Molecular level studies on platelets deficient in collagen-induced aggregation provide evidence for identifying possible platelet collagen receptors. We investigated platelets from a patient with mild bleeding time prolongation, but otherwise normal coagulation data. Her platelets lacked collagen-induced aggregation and adhesion, but retained normal aggregation and release by other agonists. Labeling her platelets with 125I or 3H and analysis by SDS-PAGE/autoradiography showed normal levels of glycoproteins Ia, Ib, IIa, IIb, IIIa, and IV. However, there were significantly decreased incorporations of both radioactivities into a 61-kD membrane glycoprotein (GP), which was identified as GPVI from its mobility on unreduced-reduced, two-dimensional SDS-PAGE. Sugiyama et al. (1987. Blood. 69: 1712) reported that the serum from an idiopathic thrombocytopenic purpura (ITP) patient contained an antibody against a 62-kD platelet protein. Our patient's platelets lacked the antigen for the ITP patient's antibody, demonstrating that the ITP serum contains a specific antibody against GPVI. The patient's parents' platelets contained approximately 50% the normal amount of GPVI, but still had normal collagen-induced aggregation and adhesion. The patient's platelets did not bind to types I and III collagen fibrils. Our results suggest that GPVI functions as a collagen receptor.
M Moroi, S M Jung, M Okuma, K Shinmyozu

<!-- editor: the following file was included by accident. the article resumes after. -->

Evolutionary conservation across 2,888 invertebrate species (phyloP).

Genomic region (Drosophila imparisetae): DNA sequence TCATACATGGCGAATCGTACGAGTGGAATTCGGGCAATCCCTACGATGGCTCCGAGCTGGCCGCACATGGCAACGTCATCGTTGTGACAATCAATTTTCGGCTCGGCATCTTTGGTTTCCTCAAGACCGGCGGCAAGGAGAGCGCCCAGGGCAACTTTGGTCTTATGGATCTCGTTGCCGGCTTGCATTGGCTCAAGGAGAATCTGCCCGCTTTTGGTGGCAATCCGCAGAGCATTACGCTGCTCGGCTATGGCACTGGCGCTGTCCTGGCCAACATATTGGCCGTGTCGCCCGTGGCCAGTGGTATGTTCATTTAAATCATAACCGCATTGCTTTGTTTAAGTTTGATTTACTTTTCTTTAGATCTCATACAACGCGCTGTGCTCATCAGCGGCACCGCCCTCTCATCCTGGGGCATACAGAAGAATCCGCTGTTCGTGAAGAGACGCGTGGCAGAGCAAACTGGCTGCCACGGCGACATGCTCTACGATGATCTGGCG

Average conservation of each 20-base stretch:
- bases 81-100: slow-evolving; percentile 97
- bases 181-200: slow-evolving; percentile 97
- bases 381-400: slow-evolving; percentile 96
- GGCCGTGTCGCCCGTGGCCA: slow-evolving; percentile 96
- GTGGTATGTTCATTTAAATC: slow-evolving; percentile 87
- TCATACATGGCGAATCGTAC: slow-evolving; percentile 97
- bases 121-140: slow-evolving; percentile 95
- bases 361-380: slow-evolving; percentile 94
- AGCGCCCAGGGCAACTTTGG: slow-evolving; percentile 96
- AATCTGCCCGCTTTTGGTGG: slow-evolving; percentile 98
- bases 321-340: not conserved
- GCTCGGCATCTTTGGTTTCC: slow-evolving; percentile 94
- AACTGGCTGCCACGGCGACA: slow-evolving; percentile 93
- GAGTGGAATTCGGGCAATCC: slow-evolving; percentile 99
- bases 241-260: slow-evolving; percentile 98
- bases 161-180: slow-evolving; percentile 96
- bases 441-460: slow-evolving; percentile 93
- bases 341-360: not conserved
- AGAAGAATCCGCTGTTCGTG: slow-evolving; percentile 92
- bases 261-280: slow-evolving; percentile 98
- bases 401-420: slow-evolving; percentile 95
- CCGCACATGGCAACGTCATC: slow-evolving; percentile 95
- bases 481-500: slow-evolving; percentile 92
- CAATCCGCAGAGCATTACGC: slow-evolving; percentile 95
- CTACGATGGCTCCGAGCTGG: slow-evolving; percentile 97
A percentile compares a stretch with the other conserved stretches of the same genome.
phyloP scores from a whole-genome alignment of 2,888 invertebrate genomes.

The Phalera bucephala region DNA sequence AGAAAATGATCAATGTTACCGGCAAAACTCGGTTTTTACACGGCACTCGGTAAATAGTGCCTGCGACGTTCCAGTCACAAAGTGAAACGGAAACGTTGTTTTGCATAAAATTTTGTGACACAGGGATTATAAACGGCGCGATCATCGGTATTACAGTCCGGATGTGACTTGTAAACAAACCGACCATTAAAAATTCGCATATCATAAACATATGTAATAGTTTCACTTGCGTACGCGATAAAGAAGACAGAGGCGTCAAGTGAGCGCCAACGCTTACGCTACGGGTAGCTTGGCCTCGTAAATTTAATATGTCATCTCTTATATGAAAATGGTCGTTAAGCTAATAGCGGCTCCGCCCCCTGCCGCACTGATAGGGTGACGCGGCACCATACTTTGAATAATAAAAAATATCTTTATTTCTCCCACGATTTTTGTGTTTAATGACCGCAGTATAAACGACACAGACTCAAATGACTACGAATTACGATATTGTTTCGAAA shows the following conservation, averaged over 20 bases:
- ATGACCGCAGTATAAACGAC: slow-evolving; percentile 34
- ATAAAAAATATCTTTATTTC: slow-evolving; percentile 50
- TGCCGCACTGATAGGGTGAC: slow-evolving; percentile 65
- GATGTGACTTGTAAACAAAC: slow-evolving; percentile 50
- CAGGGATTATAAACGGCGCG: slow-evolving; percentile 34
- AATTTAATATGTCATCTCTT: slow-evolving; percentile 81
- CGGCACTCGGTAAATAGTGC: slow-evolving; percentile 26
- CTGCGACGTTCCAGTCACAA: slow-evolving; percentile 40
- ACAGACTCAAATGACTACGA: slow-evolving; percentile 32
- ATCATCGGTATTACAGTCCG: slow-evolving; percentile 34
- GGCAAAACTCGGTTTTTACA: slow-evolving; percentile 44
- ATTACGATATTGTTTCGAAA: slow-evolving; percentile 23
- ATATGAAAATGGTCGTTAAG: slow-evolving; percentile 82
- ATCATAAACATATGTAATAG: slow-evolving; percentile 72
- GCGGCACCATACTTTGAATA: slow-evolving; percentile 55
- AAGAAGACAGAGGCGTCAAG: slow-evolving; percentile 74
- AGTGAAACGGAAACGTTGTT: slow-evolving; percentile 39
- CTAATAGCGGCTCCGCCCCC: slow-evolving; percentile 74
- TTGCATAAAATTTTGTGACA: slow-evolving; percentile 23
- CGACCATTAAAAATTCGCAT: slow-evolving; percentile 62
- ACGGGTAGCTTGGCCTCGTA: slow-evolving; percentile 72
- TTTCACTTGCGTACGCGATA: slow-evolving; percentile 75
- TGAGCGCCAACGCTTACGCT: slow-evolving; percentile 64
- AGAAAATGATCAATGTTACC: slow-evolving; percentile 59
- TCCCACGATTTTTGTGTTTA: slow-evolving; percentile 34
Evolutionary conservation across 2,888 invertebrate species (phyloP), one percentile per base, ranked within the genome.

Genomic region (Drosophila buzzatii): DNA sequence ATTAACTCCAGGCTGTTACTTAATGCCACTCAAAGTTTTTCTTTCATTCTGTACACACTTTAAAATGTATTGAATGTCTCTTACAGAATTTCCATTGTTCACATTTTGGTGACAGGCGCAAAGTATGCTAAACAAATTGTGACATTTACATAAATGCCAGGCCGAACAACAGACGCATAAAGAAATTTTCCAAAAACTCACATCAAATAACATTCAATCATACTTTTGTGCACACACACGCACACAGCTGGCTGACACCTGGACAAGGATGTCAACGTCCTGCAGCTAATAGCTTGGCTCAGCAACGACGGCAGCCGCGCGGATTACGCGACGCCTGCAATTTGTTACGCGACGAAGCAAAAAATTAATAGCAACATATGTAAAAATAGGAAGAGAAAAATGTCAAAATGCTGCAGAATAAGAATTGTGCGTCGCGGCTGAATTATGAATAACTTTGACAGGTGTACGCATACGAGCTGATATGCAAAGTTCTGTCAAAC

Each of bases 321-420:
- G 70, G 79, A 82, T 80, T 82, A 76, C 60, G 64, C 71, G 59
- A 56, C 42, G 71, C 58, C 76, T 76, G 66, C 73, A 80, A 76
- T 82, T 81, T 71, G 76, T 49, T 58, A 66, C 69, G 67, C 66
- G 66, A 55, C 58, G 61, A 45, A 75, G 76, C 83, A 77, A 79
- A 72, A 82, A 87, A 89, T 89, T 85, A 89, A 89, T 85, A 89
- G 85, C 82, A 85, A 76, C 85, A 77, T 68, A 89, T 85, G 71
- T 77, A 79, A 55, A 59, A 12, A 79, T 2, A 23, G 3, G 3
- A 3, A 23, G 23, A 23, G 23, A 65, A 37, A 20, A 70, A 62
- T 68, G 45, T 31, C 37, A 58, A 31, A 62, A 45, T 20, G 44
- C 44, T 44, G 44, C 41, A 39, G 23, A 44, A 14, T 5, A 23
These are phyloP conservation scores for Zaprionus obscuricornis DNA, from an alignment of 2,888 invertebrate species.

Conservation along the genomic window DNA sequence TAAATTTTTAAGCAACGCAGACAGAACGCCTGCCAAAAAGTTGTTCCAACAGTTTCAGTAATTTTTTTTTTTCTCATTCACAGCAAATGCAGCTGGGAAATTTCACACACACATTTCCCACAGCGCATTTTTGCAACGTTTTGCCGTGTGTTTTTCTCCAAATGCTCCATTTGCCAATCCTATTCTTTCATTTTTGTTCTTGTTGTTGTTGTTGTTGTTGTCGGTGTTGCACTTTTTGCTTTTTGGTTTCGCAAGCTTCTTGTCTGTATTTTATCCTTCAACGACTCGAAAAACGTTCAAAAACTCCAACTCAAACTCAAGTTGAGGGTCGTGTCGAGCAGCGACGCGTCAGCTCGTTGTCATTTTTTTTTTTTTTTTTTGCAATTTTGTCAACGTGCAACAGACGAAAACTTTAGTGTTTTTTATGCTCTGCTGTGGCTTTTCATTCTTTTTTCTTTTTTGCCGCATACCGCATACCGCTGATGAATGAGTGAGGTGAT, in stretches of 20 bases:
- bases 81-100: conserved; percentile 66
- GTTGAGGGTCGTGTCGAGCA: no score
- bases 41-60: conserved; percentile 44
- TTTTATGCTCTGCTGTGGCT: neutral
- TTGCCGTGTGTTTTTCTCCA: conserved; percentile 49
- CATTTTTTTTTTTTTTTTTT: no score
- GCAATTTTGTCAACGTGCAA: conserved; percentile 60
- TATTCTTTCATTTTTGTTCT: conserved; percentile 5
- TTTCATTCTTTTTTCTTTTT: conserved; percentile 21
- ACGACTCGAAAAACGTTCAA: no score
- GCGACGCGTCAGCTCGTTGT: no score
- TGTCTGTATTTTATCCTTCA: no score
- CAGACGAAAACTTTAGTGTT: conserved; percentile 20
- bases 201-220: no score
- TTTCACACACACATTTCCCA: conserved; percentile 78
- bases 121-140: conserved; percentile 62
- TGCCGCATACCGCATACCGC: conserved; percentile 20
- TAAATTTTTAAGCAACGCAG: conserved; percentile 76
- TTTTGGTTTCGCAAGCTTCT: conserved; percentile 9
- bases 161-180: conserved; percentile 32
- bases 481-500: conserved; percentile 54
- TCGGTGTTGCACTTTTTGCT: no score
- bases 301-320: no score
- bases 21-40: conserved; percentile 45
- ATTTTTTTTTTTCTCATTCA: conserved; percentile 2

Usage data is cumulative from February 2019 through February 2020.
Usage information is collected from two different sources: this site (JCI) and Pubmed Central (PMC). JCI information (compiled daily) shows human readership based on methods we employ to screen out robotic usage. PMC information (aggregated monthly) is also similarly screened of robotic usage.
Various methods are used to distinguish robotic usage. For example, Google automatically scans articles to add to its search index and identifies itself as robotic; other services might not clearly identify themselves as robotic, or they are new or unknown as robotic. Because this activity can be misinterpreted as human readership, data may be re-processed periodically to reflect an improved understanding of robotic activity. Because of these factors, readers should consider usage information illustrative but subject to change.